Google Does TV Ads, To Push Chrome Browser In Commercials

It used to be common wisdom that Google never did consumer marketing. That’s changed over the past few years, with Google doing everything from billboards to radio ads to bus “wraps” to push particular Google products. Now it boldly goes into that final frontier, TV ads in the United States.

It’s a first for Google. The company has never directly advertised one of its products on television in the US, though they have been mentioned in conjunction with ads from Google partners, such as T-Mobile pushing its “G1 with Google” Android phone.

Now, Google’s using TV to promote its Chrome browser, as it has announced on its official Google Blog. The company won’t tell me how much it’s spending but stressed the amount is very small. Ads are being placed through Google’s own Google TV Ads network. That system allows advertisers to purchase remnant ad space on a variety of television networks.

Even a small buy might be reassuring to some of the traditional content owners who view Google as somehow sucking the advertising life out of their businesses. Google, which makes virtually all of its money off advertising still hardly seems to spend at all on traditional ads. A television buy might be taken as a sign by some that the Big G is looking to put back into the advertising ecosystem out of its own pocket.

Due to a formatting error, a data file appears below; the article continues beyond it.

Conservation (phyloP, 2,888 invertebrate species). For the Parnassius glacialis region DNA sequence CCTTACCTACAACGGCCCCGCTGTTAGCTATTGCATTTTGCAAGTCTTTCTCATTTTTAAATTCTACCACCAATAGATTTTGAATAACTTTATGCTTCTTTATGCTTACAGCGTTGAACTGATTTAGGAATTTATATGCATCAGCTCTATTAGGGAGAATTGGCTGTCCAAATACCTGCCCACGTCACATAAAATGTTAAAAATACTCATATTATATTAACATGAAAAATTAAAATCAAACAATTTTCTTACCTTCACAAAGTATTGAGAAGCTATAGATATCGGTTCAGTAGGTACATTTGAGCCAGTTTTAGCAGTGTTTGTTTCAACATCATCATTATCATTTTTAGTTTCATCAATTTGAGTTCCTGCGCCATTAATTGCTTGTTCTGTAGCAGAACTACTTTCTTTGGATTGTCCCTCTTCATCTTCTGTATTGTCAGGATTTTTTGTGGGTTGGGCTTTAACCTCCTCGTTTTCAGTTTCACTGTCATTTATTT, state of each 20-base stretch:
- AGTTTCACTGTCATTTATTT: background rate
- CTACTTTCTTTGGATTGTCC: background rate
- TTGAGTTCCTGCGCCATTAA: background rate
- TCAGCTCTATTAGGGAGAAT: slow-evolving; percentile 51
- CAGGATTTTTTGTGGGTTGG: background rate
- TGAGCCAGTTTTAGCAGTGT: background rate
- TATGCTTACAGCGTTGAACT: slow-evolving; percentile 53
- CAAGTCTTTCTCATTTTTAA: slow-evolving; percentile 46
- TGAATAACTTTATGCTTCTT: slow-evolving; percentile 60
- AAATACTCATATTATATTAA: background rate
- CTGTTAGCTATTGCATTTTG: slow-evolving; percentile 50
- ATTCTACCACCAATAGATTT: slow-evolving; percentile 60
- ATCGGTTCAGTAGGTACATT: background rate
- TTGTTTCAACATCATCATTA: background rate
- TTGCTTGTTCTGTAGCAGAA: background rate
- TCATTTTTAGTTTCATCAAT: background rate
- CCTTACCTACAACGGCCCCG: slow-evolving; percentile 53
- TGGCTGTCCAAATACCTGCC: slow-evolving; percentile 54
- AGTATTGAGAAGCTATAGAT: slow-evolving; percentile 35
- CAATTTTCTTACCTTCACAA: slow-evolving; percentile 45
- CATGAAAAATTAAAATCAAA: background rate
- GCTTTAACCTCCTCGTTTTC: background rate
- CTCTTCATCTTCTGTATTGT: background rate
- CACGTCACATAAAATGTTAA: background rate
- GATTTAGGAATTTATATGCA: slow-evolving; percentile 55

Below is the ad that will be running — which, sorry to say, is pretty terrible to me. I mean, it’s cute — but if you don’t know Google Chrome is a browser, a replacement for Interent Explorer, I doubt most people will get that from this commercial.

YouTube Preview Image

For more, see related discussion on Techmeme.

Postscript: Adrian Palacios noted on Twitter that Google also has a large video ad now on the home page of the New York Times pushing Twitter:

Google Chrome Ad On New York Times

Related Topics: Channel: Video | Features: Analysis | Google: Chrome | Google: Marketing | Google: TV | Top News


About The Author: is a Founding Editor of Search Engine Land. He’s a widely cited authority on search engines and search marketing issues who has covered the space since 1996. Danny also serves as Chief Content Officer for Third Door Media, which publishes Search Engine Land and produces the SMX: Search Marketing Expo conference series. He has a personal blog called Daggle (and keeps his disclosures page there). He can be found on Facebook, Google + and microblogs on Twitter as @dannysullivan.

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